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Health services have long been characterized by inequities and contradictions urban concentration of health resources versus a dearth of rural services and, within the urban situation, relatively efficient services f a few large institutions versus the conglomeration of small, inefficient, and largely autonomous units.
Using the Cuban system as a model, Danielson discusses the ingrredients involved in the transformation into an equitable medical system. The sociopolitical formation of new health workers, the continuous emphasis on rural and primary services, the involvement of all groups, including specialists, in the general fanning process, and a pragmatic style of politically inspired leadership t all levels of organizations are examined in this context. The author so considers the need for heavy economic investments and popular support for social reform as prerequisites for establishment of equitable medical services. According to Danielson, medical and social revolution are closely linked.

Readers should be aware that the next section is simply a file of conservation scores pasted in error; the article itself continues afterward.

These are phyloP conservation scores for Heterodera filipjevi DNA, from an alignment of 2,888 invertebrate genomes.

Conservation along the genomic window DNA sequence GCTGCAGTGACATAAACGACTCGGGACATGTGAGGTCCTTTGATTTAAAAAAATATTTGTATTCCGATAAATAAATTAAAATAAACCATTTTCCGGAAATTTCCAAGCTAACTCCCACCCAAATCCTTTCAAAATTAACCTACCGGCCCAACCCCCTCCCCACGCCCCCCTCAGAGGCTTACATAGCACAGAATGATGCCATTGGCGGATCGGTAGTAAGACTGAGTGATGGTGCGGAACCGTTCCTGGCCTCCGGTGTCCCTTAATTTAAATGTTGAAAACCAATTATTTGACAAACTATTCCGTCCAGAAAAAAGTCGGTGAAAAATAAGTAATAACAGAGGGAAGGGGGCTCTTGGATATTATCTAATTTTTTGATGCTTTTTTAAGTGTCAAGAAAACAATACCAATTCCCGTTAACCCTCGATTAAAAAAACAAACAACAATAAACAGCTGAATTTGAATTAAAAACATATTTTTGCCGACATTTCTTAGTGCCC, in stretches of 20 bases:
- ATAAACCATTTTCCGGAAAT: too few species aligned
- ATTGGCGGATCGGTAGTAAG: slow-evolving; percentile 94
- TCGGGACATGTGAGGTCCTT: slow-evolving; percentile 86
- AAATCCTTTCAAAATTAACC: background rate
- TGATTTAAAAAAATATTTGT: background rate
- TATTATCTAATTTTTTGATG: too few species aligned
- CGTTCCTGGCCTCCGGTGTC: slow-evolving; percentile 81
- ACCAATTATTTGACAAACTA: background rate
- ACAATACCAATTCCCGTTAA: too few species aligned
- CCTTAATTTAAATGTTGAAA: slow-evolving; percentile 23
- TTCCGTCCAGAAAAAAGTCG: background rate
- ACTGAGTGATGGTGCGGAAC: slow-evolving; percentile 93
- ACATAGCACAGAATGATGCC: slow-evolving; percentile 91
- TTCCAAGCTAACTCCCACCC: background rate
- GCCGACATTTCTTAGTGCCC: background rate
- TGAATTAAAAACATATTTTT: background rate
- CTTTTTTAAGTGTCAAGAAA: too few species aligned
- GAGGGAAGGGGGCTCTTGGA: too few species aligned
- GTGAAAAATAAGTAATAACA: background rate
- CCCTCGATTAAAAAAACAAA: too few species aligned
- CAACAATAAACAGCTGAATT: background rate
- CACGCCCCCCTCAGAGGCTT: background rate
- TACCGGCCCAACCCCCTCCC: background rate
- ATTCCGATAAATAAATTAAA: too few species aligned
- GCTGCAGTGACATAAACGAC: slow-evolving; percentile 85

Throughout his exposition, there is a rare quality of sympathy and compassion for all the earnest and honest health reformers, physicians, andmedical faculty of Cuba, regardless of their political orientation.